A former Guantanamo Bay prisoner who pleaded guilty to killing a U.S. soldier in Afghanistan has received a multimillion-dollar payment from Canada's government after a court ruling said his rights were abused, a Canadian official said Thursday.
The official confirmed that Omar Khadr has been given the money. A different official also familiar with the deal said it is for $10.5 million Canadian dollars (US$8 million). Both insisted on speaking anonymously because they were not authorized to discuss the deal publicly.
The government and Khadr's lawyers negotiated the deal last month, based on a 2010 Supreme Court of Canada ruling that Canadian officials violated his rights at Guantanamo. The deal is expected to be announced Friday. A spokesman for the public safety minister declined to confirm a settlement payment was made.
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News that Khadr would receive millions first leaked earlier this week and sparked anger among many Canadians who consider him a terrorist.
The Canadian-born Khadr was 15 when he was captured by U.S. troops following a firefight at a suspected al-Qaida compound in Afghanistan that resulted in the death of an American special forces medic, U.S. Army Sgt. First Class Christopher Speer. Khadr, who was suspected of throwing the grenade that killed Speer, was taken to Guantanamo and ultimately charged with war crimes by a military commission.
He pleaded guilty in 2010 to charges that included murder and was sentenced to eight years plus the time he had already spent in custody. He returned to Canada two years later to serve the remainder of his sentence and was released in May 2015 pending an appeal of his guilty plea, which he said was made under duress.
Khadr spent 10 years at Guantanamo. His case received international attention after some dubbed him a child soldier. He was the youngest and last Western detainee held at the U.S. military prison in Guantanamo Bay, Cuba.
The ruling by the Supreme Court of Canada found that Canadian intelligence officials obtained evidence from Khadr under "oppressive circumstances," such as sleep deprivation, during interrogations at Guantanamo Bay in 2003, and then shared that evidence with U.S officials.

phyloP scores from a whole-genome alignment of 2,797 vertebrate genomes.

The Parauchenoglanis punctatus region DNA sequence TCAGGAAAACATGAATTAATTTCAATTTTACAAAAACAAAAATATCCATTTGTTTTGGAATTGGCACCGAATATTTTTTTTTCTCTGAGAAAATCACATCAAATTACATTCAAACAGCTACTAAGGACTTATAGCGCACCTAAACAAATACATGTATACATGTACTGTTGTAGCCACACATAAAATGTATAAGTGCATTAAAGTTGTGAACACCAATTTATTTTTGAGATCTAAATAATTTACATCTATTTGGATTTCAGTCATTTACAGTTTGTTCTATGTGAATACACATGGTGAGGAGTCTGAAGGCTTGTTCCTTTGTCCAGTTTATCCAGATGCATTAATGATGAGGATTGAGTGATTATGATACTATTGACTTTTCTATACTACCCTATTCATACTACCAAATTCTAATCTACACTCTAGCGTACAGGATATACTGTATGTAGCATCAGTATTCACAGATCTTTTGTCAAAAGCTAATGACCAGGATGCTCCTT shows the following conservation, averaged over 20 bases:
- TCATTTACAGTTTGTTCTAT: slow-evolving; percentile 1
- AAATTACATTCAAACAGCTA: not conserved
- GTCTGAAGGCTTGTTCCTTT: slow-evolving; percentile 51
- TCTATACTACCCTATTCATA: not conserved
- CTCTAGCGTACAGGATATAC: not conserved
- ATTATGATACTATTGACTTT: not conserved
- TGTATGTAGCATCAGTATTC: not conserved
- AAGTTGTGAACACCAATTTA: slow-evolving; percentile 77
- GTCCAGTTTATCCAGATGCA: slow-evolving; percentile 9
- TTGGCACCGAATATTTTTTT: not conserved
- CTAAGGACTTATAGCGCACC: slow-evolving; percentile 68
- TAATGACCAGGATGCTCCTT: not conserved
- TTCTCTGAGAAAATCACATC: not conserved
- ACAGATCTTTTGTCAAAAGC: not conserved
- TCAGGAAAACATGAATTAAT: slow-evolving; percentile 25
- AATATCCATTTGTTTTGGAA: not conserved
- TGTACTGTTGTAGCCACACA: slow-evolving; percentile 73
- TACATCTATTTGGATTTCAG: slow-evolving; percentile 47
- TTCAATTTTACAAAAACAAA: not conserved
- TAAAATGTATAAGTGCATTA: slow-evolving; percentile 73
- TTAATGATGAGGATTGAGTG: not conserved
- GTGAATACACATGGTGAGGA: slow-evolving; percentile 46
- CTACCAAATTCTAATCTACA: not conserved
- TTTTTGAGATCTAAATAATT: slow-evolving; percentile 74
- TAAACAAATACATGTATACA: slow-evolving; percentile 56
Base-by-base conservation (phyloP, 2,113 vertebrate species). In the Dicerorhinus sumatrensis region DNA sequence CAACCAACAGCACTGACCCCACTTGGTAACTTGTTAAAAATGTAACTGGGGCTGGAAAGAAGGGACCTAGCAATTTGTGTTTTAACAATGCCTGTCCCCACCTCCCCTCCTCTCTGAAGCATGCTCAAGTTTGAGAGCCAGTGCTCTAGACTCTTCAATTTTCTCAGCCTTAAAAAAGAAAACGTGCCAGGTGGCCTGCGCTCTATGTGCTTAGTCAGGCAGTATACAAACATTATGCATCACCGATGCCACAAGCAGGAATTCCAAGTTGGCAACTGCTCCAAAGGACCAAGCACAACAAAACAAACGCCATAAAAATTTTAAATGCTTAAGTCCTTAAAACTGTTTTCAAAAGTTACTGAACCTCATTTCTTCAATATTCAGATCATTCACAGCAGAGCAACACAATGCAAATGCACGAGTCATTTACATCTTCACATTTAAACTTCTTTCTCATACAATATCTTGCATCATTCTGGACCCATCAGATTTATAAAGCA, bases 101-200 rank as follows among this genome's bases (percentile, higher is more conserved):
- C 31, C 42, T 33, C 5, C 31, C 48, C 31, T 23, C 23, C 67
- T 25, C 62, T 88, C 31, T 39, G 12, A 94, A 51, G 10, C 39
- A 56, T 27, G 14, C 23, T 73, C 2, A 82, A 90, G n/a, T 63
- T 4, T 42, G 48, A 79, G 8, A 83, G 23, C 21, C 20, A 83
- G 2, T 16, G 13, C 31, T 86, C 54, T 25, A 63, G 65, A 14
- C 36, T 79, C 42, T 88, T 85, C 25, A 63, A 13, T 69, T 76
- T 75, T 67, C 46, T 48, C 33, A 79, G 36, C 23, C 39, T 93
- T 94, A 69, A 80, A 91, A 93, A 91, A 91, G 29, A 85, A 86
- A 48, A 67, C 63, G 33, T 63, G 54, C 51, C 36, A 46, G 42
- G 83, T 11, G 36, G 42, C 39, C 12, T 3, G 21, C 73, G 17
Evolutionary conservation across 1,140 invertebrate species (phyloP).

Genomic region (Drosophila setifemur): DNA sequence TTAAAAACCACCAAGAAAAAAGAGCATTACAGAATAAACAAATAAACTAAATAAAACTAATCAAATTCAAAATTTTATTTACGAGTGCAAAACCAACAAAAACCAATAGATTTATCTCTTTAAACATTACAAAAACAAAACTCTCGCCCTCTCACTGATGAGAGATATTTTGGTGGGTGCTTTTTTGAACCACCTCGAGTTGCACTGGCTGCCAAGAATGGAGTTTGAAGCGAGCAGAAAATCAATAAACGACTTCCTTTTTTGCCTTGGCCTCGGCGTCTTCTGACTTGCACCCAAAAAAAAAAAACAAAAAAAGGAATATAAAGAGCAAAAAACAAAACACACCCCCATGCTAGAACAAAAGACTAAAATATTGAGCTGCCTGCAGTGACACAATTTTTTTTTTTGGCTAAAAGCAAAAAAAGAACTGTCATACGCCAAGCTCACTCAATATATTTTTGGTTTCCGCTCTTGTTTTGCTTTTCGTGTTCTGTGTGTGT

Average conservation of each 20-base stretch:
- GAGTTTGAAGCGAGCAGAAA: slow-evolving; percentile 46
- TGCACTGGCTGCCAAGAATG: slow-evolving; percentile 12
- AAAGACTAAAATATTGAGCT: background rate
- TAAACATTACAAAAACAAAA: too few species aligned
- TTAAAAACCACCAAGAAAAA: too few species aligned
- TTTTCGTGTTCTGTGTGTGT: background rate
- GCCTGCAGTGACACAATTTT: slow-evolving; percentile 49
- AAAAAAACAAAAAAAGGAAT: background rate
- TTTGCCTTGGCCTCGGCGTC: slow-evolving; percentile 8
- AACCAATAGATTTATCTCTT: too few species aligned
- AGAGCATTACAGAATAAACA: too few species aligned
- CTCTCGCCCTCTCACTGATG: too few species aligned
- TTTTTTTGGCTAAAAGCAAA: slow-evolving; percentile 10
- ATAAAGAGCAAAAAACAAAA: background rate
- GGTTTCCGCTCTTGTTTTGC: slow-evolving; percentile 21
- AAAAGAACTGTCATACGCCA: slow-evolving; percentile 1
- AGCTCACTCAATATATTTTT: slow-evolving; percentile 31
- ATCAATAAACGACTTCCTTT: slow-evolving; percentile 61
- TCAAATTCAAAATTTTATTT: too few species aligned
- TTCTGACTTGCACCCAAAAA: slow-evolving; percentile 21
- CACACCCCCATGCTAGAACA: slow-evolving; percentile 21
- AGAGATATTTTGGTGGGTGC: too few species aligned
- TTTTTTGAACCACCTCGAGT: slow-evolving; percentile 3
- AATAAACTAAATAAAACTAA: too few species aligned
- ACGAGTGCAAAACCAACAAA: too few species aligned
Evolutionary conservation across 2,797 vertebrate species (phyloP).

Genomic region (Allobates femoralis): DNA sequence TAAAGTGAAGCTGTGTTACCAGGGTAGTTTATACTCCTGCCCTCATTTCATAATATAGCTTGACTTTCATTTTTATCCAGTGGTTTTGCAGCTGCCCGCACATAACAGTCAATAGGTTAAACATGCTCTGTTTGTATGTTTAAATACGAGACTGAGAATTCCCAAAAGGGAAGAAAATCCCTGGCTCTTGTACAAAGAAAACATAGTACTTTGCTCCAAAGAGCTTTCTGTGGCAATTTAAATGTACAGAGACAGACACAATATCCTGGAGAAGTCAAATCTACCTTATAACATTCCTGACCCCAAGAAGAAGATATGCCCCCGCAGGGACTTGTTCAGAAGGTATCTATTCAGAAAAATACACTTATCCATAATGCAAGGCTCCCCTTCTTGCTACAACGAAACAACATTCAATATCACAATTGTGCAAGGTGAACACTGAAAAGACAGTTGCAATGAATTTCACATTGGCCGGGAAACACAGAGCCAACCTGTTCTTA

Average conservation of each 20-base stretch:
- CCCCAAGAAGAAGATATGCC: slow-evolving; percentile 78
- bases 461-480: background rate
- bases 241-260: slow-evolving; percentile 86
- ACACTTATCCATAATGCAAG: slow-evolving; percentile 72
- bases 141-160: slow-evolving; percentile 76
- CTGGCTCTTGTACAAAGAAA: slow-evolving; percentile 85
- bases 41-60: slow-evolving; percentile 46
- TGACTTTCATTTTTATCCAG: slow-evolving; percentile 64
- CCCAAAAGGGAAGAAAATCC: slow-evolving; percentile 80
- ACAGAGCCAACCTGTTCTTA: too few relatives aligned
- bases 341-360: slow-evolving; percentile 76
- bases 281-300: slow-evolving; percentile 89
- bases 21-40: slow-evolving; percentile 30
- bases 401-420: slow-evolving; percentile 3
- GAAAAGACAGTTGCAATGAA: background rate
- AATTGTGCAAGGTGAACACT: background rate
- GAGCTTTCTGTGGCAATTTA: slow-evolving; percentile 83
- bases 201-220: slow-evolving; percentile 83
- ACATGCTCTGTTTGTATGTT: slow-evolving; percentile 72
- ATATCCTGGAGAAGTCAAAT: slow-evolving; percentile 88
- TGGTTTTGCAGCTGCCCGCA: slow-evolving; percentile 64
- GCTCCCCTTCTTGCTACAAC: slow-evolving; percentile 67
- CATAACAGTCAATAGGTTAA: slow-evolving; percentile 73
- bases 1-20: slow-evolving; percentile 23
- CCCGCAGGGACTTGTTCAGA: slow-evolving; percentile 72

Khadr's lawyers filed a 20 million Canadian dollars wrongful imprisonment lawsuit against the Canadian government, arguing it violated international law by not protecting its own citizen and conspired with the U.S. in its abuse of Khadr.
The widow of Speer and another American soldier blinded by the grenade in Afghanistan filed a wrongful death and injury lawsuit against Khadr in 2014 fearing Khadr might get his hands on money from his wrongful imprisonment suit. A U.S. judge granted them $134.2 million in damages in 2015.
Lawyers for the Speer family and the injured soldier, Sgt. Layne Morris, filed an application in Canadian court last month with the hope that any money paid by the Canadian government to Khadr would go toward the widow and Morris. Legal experts have said the application would be unlikely to succeed.
Don Winder, the lawyer for the Speer family and Morris, didn't immediately return messages Thursday night.
After his 2015 release from prison in Alberta, Omar Khadr apologized to the families of the victims. He said he rejects violent jihad and wants a fresh start to finish his education and work in health care. The 30-year-old currently resides in an apartment in Edmonton, Alberta.
His lawyers have long said he was pushed into war by his father, Ahmed Said Khadr, whose family stayed with Osama bin Laden briefly when Omar Khadr was a boy. Khadr's Egyptian-born father was killed in 2003 when a Pakistani military helicopter shelled the house where he was staying with senior al-Qaida operatives.